be financed primarily by themselves. “All of us pretty much put ourselves through college by working while going to school,” Jones remembers. “Parental financial help was not really an option at that time in our lives.” Bicycles and Sidewalks . . . Jones treasures memories from his childhood spent growing up in Monroe’s Garden District, a premier residential area in the early 1960’s filled with families with young children. The family lived at 908 North 3rd Street, perfectly positioned to give the Jones children access to both Georgia Tucker and the network of neighborhood sidewalks. “There were kids everywhere,” Jones recalls. “We had a great sidewalk system that connected multiple blocks in every direction. Bicycles were critical transportation for us, and we rode them everywhere.” Jones remembers that time and that particular neighborhood as ones where children


JOHN JONES

Phillips Bridge in Monroe

could roam about freely and safely. They would ride to the levee, to the park, and up to North 18th without fear. Families in the neighborhood knew and looked out for each other. Jones attended Georgia Tucker, Lee Junior High, and Neville High School, and enjoyed them all. He says that some of his most memorable teachers taught at Georgia Tucker, but that all three schools provided him with an excellent education. His years at Neville were focused primarily on two things: his studies and work. Because he had to work, he did not get involved with much during high school except his classes. His focus was on getting into college and getting more education. What he did get involved in was an “after school and weekends” job at the Hobby House. Here he worked for Richard Harrison, a fellow he credits as being “ . . . possibly one of my most important mentors.” Harrison and his wife, Jean, were

more than just people to work for. In a way, Jones says they helped rear him. “Richard taught me more about interacting with people, integrity, ownership, and responsibility, and pursuing multiple interests than I have ever learned in a class,” Jones says. The University Years . . . Jones had no specific career in mind for himself while he was in high school. Perhaps because of his older brother’s desire to be a physician, Jones also looked at options in the medical field. When he enrolled at Northeast Louisiana University in 1972, he selected dentistry as his career goal. To get the most from each semester, Jones took 18 hours of coursework while working two part-time jobs to cover the cost. This load, combined with the fact that he wasn’t all that interested in chemistry, meant that he decided after a year and a half to eliminate dentistry and look at other career options. In his search for another ma-

jor, Jones saw that there was a degree offered in photo-journalism. He was an excellent writer, and --- although selftaught --- a better-than-average photographer. The new major seemed a perfect fit. In many ways, it was. “When I learned how to combine my camera skills with my writing, I discovered that it was pretty natural for me and that I was pretty good at it,” Jones explains, “I felt like I was where I was supposed to be for that time in my life.” One of Jones’ campus jobs was in the NLU Photo Lab where he and other students learned more about their craft from Billy Heckford. Among those Jones met there was Leo Honeycutt, who remains a close friend. “This job was the closest thing to ‘social involvement’ that I had while at the university,” Jones remembers. “Still, I probably met more people and covered more events than most students did while there.” After earning an Associate of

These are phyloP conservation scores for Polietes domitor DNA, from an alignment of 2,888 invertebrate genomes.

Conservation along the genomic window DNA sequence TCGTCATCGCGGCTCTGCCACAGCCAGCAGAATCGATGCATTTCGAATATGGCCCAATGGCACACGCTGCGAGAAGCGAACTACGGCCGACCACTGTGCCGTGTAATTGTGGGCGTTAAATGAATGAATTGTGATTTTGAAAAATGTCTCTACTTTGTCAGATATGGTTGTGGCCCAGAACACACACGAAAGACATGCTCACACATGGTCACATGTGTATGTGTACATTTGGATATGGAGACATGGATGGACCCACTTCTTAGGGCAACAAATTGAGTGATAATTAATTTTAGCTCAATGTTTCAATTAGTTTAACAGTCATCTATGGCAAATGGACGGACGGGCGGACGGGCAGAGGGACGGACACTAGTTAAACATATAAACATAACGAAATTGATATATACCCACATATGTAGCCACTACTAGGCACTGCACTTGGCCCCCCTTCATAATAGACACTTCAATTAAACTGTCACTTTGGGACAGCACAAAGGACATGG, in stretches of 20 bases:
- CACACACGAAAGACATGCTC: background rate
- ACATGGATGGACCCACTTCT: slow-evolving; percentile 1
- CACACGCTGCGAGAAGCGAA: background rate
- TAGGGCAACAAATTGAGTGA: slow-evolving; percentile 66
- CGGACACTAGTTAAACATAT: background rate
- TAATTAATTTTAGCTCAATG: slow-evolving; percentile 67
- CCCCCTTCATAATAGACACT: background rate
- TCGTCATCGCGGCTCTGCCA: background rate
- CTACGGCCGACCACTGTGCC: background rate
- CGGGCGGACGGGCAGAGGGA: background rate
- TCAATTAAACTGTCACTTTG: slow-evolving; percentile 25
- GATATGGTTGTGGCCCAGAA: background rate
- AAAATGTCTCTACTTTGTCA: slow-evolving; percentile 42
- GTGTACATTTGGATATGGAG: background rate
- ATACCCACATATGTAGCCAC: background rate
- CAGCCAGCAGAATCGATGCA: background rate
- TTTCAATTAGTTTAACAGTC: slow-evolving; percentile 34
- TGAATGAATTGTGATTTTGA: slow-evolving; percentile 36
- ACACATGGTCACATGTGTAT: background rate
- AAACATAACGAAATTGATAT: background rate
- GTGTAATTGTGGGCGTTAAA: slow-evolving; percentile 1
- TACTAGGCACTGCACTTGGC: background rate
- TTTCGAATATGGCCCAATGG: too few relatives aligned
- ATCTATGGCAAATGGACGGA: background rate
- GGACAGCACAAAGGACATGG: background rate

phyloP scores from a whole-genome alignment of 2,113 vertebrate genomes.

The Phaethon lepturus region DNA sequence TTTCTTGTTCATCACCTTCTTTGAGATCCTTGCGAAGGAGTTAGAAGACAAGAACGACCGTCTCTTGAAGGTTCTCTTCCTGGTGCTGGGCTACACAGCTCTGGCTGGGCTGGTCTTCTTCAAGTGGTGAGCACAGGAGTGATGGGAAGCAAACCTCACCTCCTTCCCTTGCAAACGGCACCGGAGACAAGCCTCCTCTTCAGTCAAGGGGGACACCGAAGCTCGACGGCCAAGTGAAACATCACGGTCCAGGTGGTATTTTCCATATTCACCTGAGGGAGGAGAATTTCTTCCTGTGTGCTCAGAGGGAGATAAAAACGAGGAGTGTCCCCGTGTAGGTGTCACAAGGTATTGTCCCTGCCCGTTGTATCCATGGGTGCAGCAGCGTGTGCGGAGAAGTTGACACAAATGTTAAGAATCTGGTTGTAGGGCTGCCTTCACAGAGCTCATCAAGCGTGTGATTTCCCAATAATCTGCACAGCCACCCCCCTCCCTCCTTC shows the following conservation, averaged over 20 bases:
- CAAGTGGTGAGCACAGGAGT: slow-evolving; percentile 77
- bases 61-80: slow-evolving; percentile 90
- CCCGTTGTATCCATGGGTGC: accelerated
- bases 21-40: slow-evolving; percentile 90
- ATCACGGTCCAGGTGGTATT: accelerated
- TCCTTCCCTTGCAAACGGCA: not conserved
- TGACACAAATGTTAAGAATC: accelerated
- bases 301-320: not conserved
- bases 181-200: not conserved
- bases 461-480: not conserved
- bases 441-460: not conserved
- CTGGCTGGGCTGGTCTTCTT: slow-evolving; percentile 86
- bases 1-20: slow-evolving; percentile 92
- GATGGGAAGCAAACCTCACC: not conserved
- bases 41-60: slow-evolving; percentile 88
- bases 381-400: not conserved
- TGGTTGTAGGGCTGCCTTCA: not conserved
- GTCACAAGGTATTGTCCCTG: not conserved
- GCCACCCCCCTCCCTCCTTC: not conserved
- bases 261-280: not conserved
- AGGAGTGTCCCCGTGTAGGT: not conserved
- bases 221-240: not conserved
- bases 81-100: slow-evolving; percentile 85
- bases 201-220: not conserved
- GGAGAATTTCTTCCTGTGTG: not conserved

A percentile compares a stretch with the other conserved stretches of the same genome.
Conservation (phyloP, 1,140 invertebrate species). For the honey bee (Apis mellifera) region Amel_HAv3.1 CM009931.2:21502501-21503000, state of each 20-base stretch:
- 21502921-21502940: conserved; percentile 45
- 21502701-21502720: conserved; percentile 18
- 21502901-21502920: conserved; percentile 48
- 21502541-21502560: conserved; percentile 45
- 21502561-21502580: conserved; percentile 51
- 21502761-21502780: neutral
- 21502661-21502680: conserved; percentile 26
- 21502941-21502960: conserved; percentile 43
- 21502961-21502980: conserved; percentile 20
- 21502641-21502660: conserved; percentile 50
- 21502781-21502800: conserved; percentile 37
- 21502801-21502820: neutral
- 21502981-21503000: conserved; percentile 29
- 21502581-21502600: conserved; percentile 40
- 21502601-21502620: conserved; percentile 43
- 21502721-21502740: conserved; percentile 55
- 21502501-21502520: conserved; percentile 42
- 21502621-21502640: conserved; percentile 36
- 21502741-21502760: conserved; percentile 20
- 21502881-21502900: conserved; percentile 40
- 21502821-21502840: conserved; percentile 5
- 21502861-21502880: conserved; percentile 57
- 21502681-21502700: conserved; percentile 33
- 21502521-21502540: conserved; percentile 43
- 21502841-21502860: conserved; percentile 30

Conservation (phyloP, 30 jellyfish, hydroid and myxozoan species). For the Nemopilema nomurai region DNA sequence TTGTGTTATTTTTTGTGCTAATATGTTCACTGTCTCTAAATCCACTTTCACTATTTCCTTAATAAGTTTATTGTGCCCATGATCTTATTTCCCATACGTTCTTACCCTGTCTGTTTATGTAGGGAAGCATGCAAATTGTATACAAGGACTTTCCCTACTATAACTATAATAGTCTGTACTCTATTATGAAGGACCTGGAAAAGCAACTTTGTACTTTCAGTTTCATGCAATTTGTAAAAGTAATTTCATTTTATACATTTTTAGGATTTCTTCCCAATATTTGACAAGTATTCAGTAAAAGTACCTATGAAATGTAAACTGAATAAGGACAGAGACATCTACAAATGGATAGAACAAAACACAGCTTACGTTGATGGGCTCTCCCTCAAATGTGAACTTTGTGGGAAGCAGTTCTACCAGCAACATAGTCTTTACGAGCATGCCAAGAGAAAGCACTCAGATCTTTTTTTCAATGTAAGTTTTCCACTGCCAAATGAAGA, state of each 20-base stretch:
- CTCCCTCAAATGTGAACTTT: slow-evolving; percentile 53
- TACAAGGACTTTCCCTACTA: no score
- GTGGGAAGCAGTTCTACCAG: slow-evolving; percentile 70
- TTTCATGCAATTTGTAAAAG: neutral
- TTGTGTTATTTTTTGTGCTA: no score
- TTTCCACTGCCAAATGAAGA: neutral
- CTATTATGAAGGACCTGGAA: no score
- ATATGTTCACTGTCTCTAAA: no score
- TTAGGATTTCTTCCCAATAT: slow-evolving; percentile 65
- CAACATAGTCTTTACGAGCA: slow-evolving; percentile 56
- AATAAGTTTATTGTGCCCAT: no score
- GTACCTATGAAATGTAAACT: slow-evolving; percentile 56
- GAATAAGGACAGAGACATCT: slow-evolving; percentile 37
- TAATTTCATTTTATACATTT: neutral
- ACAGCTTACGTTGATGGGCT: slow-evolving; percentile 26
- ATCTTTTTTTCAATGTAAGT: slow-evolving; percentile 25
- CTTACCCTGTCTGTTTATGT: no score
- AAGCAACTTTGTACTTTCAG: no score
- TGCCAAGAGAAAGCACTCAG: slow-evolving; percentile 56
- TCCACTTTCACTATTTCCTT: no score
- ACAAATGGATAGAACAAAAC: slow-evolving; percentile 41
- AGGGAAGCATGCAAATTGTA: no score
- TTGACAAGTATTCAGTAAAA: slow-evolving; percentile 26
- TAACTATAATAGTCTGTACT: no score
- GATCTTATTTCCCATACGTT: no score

Arts degree in that field, Jones returned to the university later to earn both a Bachelors degree in Journalism and a Masters degree in communication. During his time at the university, Jones came under the influence of a number of exceptional professors. He minored in history --- his favorite subject not related to his major --- and in that curriculum especially enjoyed Dr. Richard Haynes, Dr. H.P. Jones, and Dr. Thomas Strickland. Not one of these professors shared the same teaching style, and yet all of them were remarkably gifted in making the case that history was a teacher from which all could learn. In his journalism studies, Jones was mentored by Bob Carroll and Earl Casey. Both men helped Jones to understand the world of reporting and the need for equal parts of accuracy and curiosity. It is Dr. Pat Hebert, Jones’ major advisor for his Masters program, whom Jones says challenged him the

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JOHN JONES

The pier at Gulf Shores

most academically. His respect for Hebert is still evident. Jones says, “I owe much to him for his focus on academic integrity and his great sense of humor.” Something else happened during these years at the university. Once again, mentor Harrison played a role. Harrison suggested that Jones consider volunteering for Mainline, a nonprofit group that was operated as an all-volunteer helpline to help callers connect with professionals in the community who could help them with their drug problems. Mainline was a ‘70s-era service that operated on shifts that ran from 5:00 pm until 7:00 a.m. During those hours some social work and counseling professionals together with 30 or more collegeage volunteers responded to callers and developed strong friendships among themselves. Love and Marriage . . . It was 1974 at Mainline that Jones met another volunteer, Susan Covington. She was volunteering there to log hours as a